Some comments on model application
1. Nursery systems:
1.1 This model simulates Pacific oyster nurseries that operate in systems such as a FLUPSY or land-based with tanks, silos, or trays.
1.2 The system might be sitting in a natural ecosystem (estuary, bay or other coastal area), might be interconnected with bloom tanks, or fed with algae cultures.
1.3 The model simulates the entire production system as a one compartment:
1.3.1 For instance, if your nursery has bloom tanks you can simulate the entire system: a) insert the sum of the volume of the oyster holding unit and of the bloom tanks, b) insert the water exchange (flow rate or turnover) with the surrounding waterbody, and c) and insert a low and a high phytoplankton growth rate to test a range of community net primary production scenarios inside the system. Or you can simulate only the oyster holding unit: a) insert the volume of that unit, and b) insert the water exchange (flow rate or turnover) with the bloom tanks.
1.3.2 If you want to simulate for instance a FLUPSY in an estuary: a) insert the volume of the FLUPSY, and b) the flow rate from the surrounding water of the entire FLUPSY not of the individual silos. Or you can simulate the individual silo inserting in the model its water volume and individual flow rate.
2. Assumptions and limitations:
2.1 This is a one compartment budget model that aims to capture average boundary ranges to operate the system, whereby:
- the sources include the water inflow into the oyster nursery system and phytoplankton growth rate (in the option with the bloom tanks);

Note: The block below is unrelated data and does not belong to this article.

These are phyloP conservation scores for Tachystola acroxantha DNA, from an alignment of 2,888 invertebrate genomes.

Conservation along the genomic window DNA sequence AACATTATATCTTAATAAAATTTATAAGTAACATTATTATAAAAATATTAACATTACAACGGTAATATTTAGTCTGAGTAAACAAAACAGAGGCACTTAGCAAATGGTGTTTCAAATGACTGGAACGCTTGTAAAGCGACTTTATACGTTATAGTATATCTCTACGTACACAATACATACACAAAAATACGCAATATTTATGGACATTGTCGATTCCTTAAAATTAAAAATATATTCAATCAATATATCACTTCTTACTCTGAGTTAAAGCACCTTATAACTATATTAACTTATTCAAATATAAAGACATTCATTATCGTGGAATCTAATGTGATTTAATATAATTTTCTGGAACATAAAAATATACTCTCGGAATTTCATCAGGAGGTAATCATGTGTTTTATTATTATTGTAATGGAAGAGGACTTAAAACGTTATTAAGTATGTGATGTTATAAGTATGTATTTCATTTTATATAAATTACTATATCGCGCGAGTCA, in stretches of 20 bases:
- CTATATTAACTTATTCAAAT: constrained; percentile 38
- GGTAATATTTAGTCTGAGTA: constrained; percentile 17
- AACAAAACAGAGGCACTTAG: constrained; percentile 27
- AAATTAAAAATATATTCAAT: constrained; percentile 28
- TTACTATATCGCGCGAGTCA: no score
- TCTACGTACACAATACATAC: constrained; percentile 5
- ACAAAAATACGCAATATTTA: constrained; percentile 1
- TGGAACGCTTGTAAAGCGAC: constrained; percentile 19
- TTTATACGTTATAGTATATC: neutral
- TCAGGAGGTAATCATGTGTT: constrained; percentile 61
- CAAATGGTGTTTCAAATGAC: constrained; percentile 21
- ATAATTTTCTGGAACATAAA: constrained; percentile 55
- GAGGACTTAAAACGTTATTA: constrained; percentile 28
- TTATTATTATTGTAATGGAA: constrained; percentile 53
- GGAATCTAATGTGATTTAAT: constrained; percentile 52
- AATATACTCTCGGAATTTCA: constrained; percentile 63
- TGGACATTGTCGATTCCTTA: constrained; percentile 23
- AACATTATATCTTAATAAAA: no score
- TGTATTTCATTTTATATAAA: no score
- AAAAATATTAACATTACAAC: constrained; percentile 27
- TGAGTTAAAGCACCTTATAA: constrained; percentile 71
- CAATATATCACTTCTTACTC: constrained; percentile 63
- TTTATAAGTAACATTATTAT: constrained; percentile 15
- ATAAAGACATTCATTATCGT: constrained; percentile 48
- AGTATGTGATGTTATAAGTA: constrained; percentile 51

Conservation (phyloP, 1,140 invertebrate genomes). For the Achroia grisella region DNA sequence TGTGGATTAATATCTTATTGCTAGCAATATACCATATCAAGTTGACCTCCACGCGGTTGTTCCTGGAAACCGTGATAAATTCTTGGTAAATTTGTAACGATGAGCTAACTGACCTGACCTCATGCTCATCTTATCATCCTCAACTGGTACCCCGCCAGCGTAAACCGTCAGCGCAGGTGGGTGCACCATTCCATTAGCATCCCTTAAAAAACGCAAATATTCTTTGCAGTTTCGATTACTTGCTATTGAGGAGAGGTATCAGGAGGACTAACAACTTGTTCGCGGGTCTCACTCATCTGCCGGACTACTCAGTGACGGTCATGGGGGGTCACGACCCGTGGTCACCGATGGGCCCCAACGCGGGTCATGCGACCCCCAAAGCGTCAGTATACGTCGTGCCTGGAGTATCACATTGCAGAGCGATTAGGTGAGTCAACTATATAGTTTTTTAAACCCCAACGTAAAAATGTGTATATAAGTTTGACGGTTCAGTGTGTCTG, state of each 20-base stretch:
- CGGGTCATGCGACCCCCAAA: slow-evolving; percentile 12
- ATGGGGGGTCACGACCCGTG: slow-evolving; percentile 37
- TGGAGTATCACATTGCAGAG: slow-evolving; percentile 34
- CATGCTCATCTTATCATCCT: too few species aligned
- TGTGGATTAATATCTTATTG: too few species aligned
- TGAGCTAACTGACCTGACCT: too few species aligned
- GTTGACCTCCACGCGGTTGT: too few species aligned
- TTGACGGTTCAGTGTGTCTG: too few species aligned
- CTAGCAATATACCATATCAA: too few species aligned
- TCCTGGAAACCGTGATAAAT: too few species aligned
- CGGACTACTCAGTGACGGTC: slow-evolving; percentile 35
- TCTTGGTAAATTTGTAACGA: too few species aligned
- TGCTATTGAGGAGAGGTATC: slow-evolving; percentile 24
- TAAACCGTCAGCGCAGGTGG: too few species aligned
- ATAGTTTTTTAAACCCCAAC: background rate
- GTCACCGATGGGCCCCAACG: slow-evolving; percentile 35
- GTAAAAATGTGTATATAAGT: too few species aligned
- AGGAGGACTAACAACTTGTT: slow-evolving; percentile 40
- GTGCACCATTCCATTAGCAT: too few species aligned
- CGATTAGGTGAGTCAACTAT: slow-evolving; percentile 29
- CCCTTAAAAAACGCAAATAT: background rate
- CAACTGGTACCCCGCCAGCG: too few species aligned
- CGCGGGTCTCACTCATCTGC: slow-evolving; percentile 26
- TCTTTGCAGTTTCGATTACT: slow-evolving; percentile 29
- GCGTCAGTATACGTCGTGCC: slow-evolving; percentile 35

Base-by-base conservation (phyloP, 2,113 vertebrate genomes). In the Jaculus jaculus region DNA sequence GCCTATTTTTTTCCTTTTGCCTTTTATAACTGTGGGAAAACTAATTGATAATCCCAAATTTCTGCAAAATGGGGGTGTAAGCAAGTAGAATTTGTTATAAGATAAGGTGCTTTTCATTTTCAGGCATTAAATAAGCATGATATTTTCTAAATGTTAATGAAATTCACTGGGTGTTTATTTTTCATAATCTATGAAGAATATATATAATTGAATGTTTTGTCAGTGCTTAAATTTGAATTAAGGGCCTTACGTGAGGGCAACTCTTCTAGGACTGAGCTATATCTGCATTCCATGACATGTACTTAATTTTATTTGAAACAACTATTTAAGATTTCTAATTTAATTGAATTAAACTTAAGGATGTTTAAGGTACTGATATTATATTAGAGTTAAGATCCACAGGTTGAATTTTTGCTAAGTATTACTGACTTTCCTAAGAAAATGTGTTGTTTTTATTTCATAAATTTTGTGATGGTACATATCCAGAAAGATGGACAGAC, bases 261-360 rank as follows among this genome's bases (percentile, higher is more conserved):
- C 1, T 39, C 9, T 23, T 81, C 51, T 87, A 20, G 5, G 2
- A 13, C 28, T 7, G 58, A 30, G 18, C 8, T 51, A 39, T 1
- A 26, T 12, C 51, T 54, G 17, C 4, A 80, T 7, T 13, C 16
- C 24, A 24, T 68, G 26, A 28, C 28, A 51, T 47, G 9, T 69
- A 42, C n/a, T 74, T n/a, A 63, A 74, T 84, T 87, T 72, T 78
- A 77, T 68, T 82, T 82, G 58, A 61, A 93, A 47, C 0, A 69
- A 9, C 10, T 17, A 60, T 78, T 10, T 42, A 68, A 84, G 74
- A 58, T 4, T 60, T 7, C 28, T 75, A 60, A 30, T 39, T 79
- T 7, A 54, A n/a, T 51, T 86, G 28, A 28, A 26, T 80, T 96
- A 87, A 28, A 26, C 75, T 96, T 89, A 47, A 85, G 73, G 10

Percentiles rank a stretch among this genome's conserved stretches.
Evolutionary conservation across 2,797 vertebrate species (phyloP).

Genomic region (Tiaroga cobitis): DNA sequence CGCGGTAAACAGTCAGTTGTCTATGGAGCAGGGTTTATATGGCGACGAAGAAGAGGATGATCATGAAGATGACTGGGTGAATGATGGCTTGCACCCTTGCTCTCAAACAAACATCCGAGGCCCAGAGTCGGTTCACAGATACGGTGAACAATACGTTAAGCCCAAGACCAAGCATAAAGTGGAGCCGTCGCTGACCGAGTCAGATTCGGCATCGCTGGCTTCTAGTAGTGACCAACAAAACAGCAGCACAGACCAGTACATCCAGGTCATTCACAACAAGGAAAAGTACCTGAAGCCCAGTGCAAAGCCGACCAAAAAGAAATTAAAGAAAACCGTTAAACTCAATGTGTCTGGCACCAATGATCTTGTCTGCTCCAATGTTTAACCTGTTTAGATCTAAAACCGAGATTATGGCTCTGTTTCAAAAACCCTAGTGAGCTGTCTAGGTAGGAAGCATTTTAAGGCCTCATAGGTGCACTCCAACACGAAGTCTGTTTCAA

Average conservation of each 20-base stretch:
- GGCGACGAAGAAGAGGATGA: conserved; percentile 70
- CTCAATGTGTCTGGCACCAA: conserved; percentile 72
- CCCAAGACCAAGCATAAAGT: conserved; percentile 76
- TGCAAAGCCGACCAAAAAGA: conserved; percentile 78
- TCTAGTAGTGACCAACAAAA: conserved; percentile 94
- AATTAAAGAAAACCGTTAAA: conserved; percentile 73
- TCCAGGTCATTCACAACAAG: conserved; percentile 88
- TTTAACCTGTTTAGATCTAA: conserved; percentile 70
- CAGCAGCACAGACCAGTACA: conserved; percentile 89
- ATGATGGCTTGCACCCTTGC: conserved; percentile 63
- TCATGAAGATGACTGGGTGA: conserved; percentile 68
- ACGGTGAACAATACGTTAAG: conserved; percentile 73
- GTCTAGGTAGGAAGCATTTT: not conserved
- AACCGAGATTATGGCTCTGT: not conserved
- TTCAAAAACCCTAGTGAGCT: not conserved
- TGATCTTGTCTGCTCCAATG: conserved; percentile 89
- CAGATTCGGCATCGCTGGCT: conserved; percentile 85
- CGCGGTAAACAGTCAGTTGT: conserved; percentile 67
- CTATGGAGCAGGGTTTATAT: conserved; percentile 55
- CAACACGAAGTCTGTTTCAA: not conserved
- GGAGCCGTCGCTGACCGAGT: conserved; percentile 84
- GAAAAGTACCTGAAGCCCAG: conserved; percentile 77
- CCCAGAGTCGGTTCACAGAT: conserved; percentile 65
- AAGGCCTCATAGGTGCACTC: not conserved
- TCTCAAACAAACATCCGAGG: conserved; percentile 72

- the sinks include the Pacific oyster filtration and the system outflow (assumed equal to the inflow).
2.2 The mass balance is solved at steady state to ensure a given food concentration in the holding tanks. The optimum concentration to maintain in the production unit should correspond to the minimum food concentration that maximizes ingestion or to the optimum concentration for growth. The default parameterization for the Pacific oyster is set to 44 cells/microliter, in the advanced settings, based on Tamayo et al. (2014) and Walne (1972).
2.3 Important effects that occur at a smaller scale like changes in the water flow rate due to oyster size/densities or tank shape are not simulated in the model.
2.4 The option with bloom tanks assumes these are interconnected with the oyster holding tank, which together are the simulated unit. In this case the water inflow is the water that enters from the outside (an adjacent ecosystem for instance) into the bloom tanks forced by tidal height or pumped.
2.5 The model includes an allometric filtration rate function (Gerdes 1983) and the temperature dependence effect that assumes optimum filtration rate for the Pacific oyster at 19ºC (Bougrier et al. 1995).
2.6 The salinity effects on filtration rate are not simulated thus it is assumed that water salinity is higher than 20 psu.
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